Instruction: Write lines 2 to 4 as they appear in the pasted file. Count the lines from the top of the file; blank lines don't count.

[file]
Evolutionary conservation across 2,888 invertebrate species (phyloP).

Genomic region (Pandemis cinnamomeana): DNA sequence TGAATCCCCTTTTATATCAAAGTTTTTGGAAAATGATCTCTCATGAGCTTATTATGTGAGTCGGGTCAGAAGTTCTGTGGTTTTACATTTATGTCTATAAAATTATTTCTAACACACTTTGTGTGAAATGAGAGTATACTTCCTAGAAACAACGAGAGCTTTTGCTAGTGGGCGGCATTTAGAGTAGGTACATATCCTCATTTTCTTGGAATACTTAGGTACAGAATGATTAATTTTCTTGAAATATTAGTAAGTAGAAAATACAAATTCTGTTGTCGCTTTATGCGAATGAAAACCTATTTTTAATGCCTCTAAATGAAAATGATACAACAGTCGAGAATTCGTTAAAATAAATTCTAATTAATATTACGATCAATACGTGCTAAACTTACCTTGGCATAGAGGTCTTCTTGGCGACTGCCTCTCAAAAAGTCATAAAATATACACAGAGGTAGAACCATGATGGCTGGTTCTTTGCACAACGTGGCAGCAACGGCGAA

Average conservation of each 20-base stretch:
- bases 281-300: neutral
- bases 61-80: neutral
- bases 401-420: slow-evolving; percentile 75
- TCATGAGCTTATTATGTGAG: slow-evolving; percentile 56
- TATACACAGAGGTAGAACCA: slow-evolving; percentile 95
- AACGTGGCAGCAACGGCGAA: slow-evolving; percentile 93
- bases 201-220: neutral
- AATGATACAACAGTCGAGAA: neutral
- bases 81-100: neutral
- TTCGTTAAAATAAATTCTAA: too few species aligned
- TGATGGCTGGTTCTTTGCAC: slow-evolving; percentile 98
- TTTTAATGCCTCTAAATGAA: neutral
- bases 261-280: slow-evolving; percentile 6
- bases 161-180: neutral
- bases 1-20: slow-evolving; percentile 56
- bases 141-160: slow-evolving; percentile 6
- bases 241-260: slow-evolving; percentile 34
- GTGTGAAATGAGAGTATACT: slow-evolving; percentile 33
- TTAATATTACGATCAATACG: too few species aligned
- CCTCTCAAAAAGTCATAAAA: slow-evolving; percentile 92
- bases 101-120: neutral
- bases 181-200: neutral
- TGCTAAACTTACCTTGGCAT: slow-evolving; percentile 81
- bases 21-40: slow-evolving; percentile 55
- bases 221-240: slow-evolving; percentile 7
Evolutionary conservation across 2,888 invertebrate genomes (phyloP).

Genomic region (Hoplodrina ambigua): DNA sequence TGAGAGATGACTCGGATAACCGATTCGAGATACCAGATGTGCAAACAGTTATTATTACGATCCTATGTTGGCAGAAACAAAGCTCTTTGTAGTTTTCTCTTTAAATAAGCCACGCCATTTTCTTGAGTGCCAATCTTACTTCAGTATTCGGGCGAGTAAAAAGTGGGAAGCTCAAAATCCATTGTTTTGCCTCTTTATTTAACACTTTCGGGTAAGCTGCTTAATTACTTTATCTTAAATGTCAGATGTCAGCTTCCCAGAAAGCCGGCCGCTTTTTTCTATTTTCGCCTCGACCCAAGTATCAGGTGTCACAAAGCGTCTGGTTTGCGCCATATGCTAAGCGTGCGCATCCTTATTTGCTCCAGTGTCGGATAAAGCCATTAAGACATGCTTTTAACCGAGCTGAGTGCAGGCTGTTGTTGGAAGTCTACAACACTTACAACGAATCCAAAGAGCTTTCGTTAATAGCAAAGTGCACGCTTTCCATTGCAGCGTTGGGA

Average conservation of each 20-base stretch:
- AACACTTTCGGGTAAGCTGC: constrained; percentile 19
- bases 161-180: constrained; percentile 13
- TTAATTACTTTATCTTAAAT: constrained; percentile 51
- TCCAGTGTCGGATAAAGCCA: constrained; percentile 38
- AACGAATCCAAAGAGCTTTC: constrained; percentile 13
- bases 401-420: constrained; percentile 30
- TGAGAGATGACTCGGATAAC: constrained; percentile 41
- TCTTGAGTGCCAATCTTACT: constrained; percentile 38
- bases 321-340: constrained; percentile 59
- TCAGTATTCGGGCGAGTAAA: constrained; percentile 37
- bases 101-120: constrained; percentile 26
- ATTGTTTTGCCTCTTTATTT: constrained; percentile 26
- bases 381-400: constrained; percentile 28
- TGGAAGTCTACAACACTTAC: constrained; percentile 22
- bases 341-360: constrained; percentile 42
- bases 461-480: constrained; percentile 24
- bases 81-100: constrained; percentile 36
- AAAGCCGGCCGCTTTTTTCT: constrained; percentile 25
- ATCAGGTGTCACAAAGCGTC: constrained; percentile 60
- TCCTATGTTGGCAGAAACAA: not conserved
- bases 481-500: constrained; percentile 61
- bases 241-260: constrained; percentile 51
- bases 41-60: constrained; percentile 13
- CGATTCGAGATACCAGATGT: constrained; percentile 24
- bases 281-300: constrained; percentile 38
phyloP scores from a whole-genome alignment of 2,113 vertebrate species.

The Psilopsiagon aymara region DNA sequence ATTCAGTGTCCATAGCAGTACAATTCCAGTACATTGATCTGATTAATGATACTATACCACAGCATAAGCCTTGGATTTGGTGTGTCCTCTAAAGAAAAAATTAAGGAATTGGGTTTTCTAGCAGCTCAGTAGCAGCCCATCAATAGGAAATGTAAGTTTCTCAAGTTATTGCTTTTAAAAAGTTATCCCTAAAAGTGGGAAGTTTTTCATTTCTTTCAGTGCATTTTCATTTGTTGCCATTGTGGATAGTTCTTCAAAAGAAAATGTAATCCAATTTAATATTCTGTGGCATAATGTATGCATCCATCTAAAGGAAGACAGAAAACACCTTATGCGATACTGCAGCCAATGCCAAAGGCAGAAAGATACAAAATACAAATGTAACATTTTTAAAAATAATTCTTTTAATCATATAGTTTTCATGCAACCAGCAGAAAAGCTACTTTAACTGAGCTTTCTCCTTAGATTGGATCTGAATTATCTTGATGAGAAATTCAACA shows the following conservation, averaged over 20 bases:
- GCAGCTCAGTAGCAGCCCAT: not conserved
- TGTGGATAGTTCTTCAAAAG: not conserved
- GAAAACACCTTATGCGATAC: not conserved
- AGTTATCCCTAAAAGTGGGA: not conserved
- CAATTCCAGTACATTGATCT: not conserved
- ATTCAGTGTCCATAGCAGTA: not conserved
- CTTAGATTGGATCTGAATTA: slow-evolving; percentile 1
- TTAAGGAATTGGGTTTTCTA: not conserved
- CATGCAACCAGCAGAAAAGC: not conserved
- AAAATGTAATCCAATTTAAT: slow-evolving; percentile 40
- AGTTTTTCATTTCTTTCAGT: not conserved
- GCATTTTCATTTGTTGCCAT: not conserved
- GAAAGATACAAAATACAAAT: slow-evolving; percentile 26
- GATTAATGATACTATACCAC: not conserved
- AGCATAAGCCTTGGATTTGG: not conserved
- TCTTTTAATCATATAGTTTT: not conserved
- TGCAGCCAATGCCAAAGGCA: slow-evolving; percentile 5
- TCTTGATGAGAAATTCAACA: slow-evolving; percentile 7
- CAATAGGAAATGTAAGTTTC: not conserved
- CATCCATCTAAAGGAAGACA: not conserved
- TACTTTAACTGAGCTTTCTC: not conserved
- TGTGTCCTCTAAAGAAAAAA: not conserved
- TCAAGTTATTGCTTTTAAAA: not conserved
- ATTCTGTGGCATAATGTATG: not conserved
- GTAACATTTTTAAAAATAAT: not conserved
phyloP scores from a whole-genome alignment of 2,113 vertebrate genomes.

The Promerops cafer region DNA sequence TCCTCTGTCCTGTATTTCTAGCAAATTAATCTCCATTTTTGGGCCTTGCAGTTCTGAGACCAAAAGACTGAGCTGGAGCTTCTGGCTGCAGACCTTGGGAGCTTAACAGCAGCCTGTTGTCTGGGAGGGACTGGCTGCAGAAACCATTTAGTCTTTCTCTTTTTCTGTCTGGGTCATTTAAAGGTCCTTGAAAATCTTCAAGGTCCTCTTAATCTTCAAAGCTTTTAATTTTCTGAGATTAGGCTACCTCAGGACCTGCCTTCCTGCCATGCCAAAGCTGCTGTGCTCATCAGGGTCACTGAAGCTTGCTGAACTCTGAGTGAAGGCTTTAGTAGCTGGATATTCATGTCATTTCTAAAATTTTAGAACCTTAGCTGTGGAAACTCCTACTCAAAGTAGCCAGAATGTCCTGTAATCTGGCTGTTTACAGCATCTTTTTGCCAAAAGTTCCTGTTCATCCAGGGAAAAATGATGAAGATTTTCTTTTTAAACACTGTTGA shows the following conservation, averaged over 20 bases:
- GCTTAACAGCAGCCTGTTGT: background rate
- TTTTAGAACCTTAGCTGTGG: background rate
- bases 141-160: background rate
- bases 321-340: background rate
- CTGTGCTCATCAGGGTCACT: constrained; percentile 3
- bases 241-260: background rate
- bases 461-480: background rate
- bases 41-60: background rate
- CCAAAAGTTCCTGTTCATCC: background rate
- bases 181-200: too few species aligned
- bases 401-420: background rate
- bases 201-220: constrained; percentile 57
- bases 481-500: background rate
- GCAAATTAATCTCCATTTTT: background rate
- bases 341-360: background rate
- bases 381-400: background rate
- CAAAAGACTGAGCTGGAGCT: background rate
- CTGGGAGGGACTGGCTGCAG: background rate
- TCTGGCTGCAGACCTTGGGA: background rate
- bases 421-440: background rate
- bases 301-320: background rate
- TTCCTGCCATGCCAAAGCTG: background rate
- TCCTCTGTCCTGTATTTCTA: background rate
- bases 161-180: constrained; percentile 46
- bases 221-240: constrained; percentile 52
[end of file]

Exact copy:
Genomic region (Pandemis cinnamomeana): DNA sequence TGAATCCCCTTTTATATCAAAGTTTTTGGAAAATGATCTCTCATGAGCTTATTATGTGAGTCGGGTCAGAAGTTCTGTGGTTTTACATTTATGTCTATAAAATTATTTCTAACACACTTTGTGTGAAATGAGAGTATACTTCCTAGAAACAACGAGAGCTTTTGCTAGTGGGCGGCATTTAGAGTAGGTACATATCCTCATTTTCTTGGAATACTTAGGTACAGAATGATTAATTTTCTTGAAATATTAGTAAGTAGAAAATACAAATTCTGTTGTCGCTTTATGCGAATGAAAACCTATTTTTAATGCCTCTAAATGAAAATGATACAACAGTCGAGAATTCGTTAAAATAAATTCTAATTAATATTACGATCAATACGTGCTAAACTTACCTTGGCATAGAGGTCTTCTTGGCGACTGCCTCTCAAAAAGTCATAAAATATACACAGAGGTAGAACCATGATGGCTGGTTCTTTGCACAACGTGGCAGCAACGGCGAA

Average conservation of each 20-base stretch:
- bases 281-300: neutral